03:40:33 AM Jul 14th 2013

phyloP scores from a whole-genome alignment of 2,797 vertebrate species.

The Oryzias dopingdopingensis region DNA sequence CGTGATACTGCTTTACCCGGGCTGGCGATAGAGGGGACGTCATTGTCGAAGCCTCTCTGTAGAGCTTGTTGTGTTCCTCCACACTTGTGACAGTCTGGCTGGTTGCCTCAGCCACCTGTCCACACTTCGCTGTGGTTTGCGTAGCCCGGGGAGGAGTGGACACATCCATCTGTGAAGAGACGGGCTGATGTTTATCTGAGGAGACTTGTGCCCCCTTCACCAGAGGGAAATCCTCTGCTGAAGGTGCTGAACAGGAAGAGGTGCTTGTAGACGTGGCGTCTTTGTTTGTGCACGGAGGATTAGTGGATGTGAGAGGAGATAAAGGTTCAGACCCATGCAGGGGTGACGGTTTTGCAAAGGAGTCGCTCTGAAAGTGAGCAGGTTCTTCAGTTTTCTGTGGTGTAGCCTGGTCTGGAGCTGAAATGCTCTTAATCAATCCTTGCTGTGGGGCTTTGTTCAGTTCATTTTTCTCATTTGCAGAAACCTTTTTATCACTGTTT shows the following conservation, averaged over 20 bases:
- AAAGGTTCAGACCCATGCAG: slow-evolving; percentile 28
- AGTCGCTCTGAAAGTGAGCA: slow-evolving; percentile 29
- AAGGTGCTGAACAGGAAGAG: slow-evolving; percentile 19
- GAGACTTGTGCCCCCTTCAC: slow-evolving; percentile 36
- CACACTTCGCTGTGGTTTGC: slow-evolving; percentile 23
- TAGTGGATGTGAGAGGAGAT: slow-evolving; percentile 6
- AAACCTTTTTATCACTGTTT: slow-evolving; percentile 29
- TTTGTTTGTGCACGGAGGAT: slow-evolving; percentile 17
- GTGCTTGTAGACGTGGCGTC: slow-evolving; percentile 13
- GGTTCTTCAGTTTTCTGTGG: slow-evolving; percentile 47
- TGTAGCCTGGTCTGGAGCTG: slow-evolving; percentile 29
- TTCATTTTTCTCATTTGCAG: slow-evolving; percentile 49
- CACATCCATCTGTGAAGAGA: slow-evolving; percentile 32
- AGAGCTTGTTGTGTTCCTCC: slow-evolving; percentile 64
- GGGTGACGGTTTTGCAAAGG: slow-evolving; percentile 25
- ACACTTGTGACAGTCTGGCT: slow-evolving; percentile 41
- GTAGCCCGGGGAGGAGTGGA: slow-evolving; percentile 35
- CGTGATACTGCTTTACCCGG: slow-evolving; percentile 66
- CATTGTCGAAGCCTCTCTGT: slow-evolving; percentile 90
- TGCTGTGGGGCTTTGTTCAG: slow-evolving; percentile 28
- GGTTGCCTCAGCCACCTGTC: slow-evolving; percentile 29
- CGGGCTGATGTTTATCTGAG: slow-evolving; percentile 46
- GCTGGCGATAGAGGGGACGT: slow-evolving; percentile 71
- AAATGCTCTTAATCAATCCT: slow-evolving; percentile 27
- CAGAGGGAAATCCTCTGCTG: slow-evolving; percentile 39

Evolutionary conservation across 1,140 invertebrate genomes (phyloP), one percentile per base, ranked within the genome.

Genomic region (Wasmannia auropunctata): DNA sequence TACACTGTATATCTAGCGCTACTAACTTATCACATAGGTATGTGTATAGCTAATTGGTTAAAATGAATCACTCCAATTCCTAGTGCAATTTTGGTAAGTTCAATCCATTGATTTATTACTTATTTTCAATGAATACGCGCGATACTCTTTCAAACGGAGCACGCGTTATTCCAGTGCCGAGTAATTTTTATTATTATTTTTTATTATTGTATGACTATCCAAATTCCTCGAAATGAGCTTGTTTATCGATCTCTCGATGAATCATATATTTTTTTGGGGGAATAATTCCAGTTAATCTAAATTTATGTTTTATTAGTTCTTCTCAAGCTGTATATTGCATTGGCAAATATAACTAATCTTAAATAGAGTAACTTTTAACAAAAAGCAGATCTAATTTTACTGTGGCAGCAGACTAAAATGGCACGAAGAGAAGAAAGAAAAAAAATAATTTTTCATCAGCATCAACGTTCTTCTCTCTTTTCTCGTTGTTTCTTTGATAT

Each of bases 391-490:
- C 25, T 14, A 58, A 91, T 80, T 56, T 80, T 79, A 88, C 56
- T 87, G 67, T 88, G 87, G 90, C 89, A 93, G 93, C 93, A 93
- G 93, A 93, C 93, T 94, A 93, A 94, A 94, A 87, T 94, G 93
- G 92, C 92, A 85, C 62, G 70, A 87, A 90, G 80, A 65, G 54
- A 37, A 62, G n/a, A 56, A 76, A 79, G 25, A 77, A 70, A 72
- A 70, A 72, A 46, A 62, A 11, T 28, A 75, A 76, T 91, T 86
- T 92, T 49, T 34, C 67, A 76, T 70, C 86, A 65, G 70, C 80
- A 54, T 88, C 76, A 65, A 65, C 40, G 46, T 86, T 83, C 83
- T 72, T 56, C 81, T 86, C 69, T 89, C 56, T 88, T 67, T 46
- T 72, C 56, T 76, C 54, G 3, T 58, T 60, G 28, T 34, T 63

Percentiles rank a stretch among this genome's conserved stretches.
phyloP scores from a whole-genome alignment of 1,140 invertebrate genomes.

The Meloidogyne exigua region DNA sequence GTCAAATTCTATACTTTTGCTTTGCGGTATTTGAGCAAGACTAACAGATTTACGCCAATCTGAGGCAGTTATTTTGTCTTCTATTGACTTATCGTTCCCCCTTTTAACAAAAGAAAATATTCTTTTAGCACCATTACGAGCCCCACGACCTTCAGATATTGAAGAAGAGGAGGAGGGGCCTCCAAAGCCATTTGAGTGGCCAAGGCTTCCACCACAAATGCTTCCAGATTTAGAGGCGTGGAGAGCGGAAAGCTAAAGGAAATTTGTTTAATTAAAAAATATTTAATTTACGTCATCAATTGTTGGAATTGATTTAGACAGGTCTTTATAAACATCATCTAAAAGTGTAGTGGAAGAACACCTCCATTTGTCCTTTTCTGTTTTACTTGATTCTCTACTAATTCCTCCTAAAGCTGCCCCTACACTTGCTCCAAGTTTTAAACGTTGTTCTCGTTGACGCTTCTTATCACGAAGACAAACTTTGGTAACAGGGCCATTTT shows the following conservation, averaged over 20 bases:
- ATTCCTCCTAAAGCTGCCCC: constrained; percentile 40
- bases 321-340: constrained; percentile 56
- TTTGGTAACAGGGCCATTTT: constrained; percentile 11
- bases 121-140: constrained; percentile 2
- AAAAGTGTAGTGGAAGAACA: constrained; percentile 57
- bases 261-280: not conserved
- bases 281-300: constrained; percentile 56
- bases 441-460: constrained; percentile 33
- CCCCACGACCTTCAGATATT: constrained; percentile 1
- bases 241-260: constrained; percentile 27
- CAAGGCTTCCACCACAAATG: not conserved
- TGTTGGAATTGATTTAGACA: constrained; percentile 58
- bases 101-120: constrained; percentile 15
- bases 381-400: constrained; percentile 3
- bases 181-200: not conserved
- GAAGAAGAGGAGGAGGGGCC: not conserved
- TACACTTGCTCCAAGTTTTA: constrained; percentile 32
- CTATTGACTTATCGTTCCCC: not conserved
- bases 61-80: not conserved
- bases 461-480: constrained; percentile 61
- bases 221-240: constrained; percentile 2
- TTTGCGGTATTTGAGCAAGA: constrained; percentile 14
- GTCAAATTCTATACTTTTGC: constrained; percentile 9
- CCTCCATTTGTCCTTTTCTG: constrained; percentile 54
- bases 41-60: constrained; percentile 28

==Skeletor: Self-nullifying God== A very interesting theme throughout the film is that, while He-Man repeatedly insists that his rivalry with Skeletor is personal, and has nothing to do with the ultimate fate of the universe or Eternia, Skeletor maintains that this is COMPLETELY FALSE! It's DESTINY! Combined with the obvious Author Monologue from the Sorceress about how "destiny" is simply what people call the sad failures of their lives, piled into a monument to their own inadequacies, and you get an interesting view of the villain. Even in his moment of triumph, Skeletor seems more interested in He-Man than godhood. He asks where his friends are. He asks how heroism feels. He asks whether He-Man's life is as lonely and empty as his own. If you really watch this movie, much more closely than the writing deserves, you are left with an image of Skeletor as somebody who is obsessed, deeply and personally, with being defeated by He-Man. Everything in his life revolves around what He-Man does. How He-Man defeats him is more important than any fleeting victories he may have; He-Man lives, and so all of his victories are hollow and uninteresting. Combined with a fan-theory that the Power of Grey Skull gives you whatever you *expect* it to give you, the end of the movie becomes a peek into the subconscious mind of Skeletor. Adam, the weak and mundane prince, takes the sword and expects to be a strong hero. Thus, he becomes He-Man, a muscle-bound hero out of a fairy tale: exactly the kind of rough-and-tumble swashbuckler you'd expect from a sheltered teen who thinks hacking away at things with metal is how bravery works. Skeletor, on the other hand, expects to become an ostentatious god, whose power is so gross and decadent that nobody can challenge him. Thus, he becomes a gold-clad statue, wearing an ornate gilded Ganesha on his forehead. On the face of things, he should win outright...but as soon as he gets his power, the heroes on Earth rally to fight. As soon as he asks He-Man where his allies are, they arrive; it's not a coincidence! His self-nullifying behavior is the defining quality of his personality. He brought this on himself. As he says, he *demands* the destitution, shame, and loneliness of scorn. It is his destiny, his right. Nothing will deter him from it. Even ultimate power. Everything leads, as it always has, to his defeat at the hands of his man-crush rival, He-Man.